A prefab cult film that compels a certain train-wreck fascination at points.
Played at full tilt by co-screenwriter Heather Wahlquist, the pill-popping woman under the influence in Nick Cassavetes’ “Yellow” has to be the most well-toned, alluringly clad and catwalk-worthy substitute teacher in the history of cinema. But that’s hardly the chief absurdity of a prefab cult film wherein white-trash family members morph into farm animals at the dinner table, and Busby Berkeley-style musical numbers periodically take the place of don’t-snort-this-at-home realism. That these warped visions are apparently the product of a drug-addled noggin doesn’t make the pic any less tough to swallow (or market), and commercial prospects beyond VOD look iffy.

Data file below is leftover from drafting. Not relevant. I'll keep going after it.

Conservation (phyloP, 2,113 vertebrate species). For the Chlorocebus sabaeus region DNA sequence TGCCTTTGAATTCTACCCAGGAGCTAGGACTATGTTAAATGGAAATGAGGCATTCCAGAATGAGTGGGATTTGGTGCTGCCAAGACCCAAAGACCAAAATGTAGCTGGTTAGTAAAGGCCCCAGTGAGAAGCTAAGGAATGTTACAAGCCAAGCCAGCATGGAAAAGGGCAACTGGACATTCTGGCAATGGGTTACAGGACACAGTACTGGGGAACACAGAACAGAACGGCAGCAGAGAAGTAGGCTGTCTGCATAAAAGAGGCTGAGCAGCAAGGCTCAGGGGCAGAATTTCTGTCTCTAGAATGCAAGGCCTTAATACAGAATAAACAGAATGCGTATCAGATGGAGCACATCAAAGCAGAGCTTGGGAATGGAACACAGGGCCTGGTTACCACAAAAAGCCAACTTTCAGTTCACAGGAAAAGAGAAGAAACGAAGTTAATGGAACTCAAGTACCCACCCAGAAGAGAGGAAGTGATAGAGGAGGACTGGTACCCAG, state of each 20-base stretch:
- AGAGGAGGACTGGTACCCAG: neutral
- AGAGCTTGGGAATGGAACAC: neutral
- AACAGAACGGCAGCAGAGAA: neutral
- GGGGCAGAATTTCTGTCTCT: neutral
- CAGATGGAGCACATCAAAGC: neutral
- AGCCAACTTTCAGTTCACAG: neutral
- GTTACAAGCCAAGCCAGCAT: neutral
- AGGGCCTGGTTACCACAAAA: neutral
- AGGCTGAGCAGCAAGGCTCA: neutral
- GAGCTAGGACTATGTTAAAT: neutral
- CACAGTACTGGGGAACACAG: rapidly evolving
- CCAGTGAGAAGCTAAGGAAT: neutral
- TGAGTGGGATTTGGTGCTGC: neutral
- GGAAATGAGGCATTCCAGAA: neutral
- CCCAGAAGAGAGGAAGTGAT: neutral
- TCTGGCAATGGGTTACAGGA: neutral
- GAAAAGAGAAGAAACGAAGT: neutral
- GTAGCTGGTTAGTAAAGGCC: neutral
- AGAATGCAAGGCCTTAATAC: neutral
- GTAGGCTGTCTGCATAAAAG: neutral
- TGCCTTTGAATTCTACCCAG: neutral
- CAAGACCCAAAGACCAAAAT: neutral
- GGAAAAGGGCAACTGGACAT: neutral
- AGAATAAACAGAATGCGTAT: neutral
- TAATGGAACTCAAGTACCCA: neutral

“Yellow” compels a certain train-wreck fascination at points, as when Wahlquist’s Mary, fired for boffing her student’s daddy in a broom closet on Parents’ Night, suddenly finds herself onstage in a moment that unavoidably recalls “Opening Night” by the director’s late father. Though Gena Rowlands turns up as Mary’s crabby Oklahoma grandma, the pic’s standout thesp is Melanie Griffith, who, as Mary’s mom, earns major points for playing the bent material more or less straight. “Mary Poppins”-style animation doesn’t sanitize the incest-laden pic so much as make it sicker.